A leading American printmaker and satirist, Warrington Colescott continues the tradition of Francisco Goya, William Hogarth, and Honoré Daumier. Residing in Wisconsin and long-affiliated with the Department of Art at the University of Wisconsin-Madison, he is widely known for his innovative use of intaglio techniques. In 1970, Aquarius Press (Baltimore, Maryland; New York) invited him to submit a list of texts he might wish to illustrate for a deluxe livre d’artiste—a tradition of matching author and artist that originated in Paris in the late nineteenth century. Colescott immediately named Death in Venice as his first choice, Thomas Mann’s celebrated novella of 1912 that had first captivated him in college. The following year he completed and saw published a portfolio of ten color etchings illustrating Mann’s text.

For the portfolio project, Colescott wished to create a personal response to Mann’s dark narrative. Its protagonist, Gustav von Aschenbach, is an aging and famous German author. Growing restless from an overly disciplined life, he travels to Venice to seek emotional release and rejuvenation. There he gives in to long submerged desires and becomes infatuated with a young Polish boy traveling with his affluent family. Wishing to be discrete, he does not act upon his impulses. His love remains unrequited. At the end of the narrative, Auschenbach dies alone of a horrible plague of cholera that was ravaging Venice, but from which the young boy escapes with his mother and sisters.

The exhibition Death in Venice brings together a broad array of works. It includes the original series of vibrant color prints as well as a dramatic monochromatic version that Colescott produced with the same copper plates in black and white with subtle washes of color. Both sets of etchings come from the museum’s permanent collection. Presented together, the two series show how variables of color can dramatically alter our emotional responses to the same image. Philip Grushkin, a book designer whose work made him the standard-bearer throughout the publishing industry, beautifully crafted the original portfolio box—with its title leaf, colophon page, and distinctive typography. It is included in the exhibition along with a special edition of Death in Venicethat was inserted into it.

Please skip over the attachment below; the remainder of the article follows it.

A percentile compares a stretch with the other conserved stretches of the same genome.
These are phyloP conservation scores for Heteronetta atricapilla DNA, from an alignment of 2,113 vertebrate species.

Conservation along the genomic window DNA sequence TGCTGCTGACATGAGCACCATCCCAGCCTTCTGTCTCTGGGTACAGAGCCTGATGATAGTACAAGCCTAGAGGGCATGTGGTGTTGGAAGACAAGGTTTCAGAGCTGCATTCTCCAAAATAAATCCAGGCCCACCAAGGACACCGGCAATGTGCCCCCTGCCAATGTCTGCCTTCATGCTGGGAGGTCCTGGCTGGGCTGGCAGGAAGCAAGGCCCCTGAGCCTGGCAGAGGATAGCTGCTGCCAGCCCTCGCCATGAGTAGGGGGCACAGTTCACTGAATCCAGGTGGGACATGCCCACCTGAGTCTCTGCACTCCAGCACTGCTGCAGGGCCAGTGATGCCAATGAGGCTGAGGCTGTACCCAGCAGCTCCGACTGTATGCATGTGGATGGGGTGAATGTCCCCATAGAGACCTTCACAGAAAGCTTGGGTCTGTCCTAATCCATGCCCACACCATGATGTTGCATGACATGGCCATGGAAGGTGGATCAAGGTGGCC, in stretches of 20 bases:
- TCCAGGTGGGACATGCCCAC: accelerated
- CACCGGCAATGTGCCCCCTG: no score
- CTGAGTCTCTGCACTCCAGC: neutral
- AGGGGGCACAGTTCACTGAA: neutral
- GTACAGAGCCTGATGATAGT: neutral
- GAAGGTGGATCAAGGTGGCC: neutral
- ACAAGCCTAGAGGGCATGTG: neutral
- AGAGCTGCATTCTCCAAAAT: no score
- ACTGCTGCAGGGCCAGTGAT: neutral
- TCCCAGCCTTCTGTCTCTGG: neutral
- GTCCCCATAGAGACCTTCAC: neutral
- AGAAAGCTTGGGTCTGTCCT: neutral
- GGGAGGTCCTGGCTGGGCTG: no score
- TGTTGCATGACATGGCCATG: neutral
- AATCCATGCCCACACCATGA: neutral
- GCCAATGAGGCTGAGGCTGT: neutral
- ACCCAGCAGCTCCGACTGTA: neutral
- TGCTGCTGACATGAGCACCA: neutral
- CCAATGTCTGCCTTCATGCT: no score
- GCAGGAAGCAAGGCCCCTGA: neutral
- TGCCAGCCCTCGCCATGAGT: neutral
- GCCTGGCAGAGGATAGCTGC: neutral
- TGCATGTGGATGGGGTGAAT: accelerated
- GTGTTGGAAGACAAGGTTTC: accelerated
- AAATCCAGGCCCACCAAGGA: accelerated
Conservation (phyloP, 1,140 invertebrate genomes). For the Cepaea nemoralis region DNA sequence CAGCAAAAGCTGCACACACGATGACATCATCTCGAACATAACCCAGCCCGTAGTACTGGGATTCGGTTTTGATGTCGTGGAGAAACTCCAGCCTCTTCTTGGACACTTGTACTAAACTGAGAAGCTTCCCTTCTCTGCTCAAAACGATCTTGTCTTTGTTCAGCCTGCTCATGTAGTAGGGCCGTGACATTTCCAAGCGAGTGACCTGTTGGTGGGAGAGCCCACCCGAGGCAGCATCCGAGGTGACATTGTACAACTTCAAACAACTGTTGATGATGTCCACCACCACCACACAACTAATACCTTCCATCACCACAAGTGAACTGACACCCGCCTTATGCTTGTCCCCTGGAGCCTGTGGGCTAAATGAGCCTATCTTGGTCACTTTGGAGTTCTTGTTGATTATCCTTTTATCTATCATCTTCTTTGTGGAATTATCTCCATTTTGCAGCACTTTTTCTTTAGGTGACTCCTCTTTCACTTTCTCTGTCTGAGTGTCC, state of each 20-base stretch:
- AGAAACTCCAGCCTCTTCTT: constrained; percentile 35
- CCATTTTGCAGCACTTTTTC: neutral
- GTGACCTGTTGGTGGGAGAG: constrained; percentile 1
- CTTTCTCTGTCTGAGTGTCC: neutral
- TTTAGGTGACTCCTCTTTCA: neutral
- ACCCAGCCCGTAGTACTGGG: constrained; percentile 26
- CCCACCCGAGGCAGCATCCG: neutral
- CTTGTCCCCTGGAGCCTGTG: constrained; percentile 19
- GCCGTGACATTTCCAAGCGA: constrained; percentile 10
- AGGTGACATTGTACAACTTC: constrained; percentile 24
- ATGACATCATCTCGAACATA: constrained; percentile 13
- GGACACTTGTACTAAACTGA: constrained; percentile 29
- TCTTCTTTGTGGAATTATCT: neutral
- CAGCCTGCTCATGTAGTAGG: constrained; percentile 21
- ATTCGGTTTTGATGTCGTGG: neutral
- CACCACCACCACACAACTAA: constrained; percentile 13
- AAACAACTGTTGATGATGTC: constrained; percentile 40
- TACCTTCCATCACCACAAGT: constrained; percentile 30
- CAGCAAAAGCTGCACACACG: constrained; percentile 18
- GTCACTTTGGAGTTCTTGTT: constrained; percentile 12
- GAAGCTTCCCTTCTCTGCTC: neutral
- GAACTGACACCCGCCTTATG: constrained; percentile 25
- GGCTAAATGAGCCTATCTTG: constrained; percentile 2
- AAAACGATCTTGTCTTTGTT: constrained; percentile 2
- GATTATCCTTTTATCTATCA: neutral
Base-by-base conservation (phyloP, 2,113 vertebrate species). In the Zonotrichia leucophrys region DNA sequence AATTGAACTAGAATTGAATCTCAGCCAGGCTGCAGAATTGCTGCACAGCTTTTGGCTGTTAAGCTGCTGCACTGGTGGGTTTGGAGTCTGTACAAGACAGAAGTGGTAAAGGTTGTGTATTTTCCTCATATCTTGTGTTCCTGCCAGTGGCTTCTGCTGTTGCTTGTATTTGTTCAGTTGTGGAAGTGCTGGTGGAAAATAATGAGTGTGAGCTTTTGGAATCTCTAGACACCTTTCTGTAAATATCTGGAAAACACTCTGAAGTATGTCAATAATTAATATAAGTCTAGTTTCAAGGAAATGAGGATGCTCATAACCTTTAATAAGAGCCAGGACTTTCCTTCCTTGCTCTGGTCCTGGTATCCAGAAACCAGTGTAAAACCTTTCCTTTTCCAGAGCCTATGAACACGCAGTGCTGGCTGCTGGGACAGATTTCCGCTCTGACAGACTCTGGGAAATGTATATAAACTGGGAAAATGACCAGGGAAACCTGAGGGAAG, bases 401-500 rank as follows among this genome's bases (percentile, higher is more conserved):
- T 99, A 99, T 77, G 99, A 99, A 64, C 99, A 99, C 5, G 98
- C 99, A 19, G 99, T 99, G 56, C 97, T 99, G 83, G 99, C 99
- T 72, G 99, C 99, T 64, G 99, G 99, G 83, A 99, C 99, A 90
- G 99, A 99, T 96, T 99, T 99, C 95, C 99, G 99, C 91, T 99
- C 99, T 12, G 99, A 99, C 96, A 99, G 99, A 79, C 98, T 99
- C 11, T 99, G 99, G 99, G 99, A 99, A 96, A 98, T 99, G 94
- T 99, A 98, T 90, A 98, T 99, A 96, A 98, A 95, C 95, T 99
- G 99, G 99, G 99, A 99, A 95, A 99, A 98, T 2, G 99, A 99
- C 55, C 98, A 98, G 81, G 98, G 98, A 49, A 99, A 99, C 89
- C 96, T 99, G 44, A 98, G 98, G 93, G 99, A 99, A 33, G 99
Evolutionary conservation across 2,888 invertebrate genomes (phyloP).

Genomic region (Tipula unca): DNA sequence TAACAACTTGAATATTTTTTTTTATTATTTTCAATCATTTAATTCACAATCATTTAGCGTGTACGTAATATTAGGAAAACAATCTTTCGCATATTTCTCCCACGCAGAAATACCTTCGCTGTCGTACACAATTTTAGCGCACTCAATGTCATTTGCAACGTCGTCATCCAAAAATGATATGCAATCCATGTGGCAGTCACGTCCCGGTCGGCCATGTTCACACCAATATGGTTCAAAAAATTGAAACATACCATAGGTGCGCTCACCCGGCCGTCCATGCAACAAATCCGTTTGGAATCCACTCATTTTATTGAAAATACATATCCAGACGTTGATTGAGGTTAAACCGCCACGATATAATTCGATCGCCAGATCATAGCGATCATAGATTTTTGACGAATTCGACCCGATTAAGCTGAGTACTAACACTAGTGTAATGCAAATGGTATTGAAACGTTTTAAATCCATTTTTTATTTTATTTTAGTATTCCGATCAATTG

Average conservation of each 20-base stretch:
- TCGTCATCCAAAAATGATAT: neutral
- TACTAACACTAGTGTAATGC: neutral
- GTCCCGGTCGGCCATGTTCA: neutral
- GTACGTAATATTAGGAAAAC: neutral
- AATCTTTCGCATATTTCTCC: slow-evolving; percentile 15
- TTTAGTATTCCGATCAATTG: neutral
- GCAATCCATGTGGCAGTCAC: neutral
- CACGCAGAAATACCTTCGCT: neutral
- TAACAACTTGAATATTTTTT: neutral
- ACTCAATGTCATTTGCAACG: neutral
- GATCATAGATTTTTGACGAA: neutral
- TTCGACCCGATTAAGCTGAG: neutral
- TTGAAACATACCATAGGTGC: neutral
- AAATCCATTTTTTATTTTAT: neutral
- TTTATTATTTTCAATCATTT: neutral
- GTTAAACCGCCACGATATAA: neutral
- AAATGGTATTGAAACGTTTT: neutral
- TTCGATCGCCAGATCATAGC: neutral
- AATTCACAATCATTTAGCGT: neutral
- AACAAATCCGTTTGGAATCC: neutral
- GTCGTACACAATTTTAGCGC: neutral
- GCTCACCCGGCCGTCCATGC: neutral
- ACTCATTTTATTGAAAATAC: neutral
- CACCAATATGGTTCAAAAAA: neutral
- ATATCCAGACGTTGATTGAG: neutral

To prepare for the project, Colescott traveled to Venice where he wished to retrace the steps of Auschenbach to get a feel for the narrative progression of the story and for the sensuous city with its famous lagoons, canals, and architectural landmarks. To open up Colescott’s creative process to the public, the artist has generously loaned the body of preparatory material to the exhibition.

Death in Venice: Warrington Colescott and Thomas Mann will be on view from June 6, 2015 into April 2016. Exhibitions in the Henry Street Gallery are generously funded through an endowment established by the Pleasant T. Rowland Foundation.